Abraham Burton

Abraham Burton (born March 17, 1971, New York City)[1] is an American saxophonist (tenor and alto) and bandleader. He is a featured performer on the 2011 Grammy Award winning album Mingus Big Band Live at Jazz Standard.[citation needed]

BiographyEdit

Burton was raised in Greenwich Village[2] and is a graduate of Fiorello H. LaGuardia High School and the Hartt School, Burton's teachers included Michael Carvin, Justin DiCioccio, and Jackie McLean. While attending the Hartt School he performed with the Collective Expression Band. In 2013 he was awarded the Ralph Bunche fellowship for post-graduate studies in music education at Rutgers University. During the early 1990s he played with Nat Reeves' band, and from 1991-1995 he performed with Art Taylor’s Wailers.[1]

In 1994 Burton formed his own band, Forbidden Fruit, whose members at various times included pianists Marc Cary, Allan Palmer, and James Hurt, the double bass players Billy Johnson and Yosuke Inoue, and the drummer Eric McPherson. With that band he toured internationally and recorded several albums. He has also performed in ensembles led by Louis Hayes, Ali Jackson, and Santi DeBriano.[1]

DiscographyEdit

As leaderEdit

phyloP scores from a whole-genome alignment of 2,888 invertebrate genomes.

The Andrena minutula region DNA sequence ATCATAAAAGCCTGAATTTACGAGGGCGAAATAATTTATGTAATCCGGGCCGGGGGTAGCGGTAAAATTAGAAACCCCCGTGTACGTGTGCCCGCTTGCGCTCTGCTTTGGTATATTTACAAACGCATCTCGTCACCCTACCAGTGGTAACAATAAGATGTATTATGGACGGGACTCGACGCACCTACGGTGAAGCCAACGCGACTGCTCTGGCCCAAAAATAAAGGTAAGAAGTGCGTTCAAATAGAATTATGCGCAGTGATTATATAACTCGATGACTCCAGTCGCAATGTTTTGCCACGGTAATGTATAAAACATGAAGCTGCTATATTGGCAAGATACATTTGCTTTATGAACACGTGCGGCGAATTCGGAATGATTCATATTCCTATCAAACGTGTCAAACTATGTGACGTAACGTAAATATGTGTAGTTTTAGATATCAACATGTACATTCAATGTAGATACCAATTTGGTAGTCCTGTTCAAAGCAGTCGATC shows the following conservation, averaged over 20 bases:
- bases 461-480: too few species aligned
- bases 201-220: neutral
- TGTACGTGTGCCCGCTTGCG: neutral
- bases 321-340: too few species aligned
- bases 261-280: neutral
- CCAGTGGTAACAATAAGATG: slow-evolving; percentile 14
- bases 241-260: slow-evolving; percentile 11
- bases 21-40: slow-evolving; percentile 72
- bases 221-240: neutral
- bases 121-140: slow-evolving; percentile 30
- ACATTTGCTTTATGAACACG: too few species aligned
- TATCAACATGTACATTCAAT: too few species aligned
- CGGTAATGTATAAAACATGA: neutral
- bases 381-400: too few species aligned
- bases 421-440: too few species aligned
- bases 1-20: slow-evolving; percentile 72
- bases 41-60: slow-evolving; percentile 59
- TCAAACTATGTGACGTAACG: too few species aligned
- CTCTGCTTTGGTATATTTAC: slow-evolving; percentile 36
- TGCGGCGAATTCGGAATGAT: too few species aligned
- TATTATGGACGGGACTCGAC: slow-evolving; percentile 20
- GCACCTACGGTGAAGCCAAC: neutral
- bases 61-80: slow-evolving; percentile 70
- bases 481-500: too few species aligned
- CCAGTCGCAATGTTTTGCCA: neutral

• Closest to the Sun (Enja, 1984)
  • The Magician (Enja, 1995)

As sidemanEdit

With Lucian Ban

  • Mystery (Sunnyside, 2013)
  • Songs from Afar (Sunnyside, 2016)

With Louis Hayes

  • Quintessential Lou (TCB, 1999)
  • The Candy Man (TCB, 2001)
  • The Time Keeper (18th & Vine 2009)
  • Return of the Jazz Communicators (Smoke Sessions, 2014)
  • Serenade for Horace (Blue Note, 2017)

With Mingus Big Band

With Art Taylor

  • Mr. A. T. (Enja, 1992)
  • Wailin' at the Vanguard (Verve, 1993)

With Jack Walrath

  • Heavy Mirth (SteepleChase, 2010)
  • Forsooth! (SteepleChase, 2011)
  • To Hellas and Back (SteepleChase, 2013)
  • Unsafe at Any Speed (SteepleChase, 2015)

With others

ReferencesEdit

  1. ^ a b c *Gary W. Kennedy. "Burton, Abraham (Augustus, Jr.)", Grove Music Online ed. L. Macy (Accessed October 11, 2015), (subscription access)
  2. ^ Bribetz, Sid (December 1994). "Abraham Burton". JazzTimes. Retrieved September 26, 2019.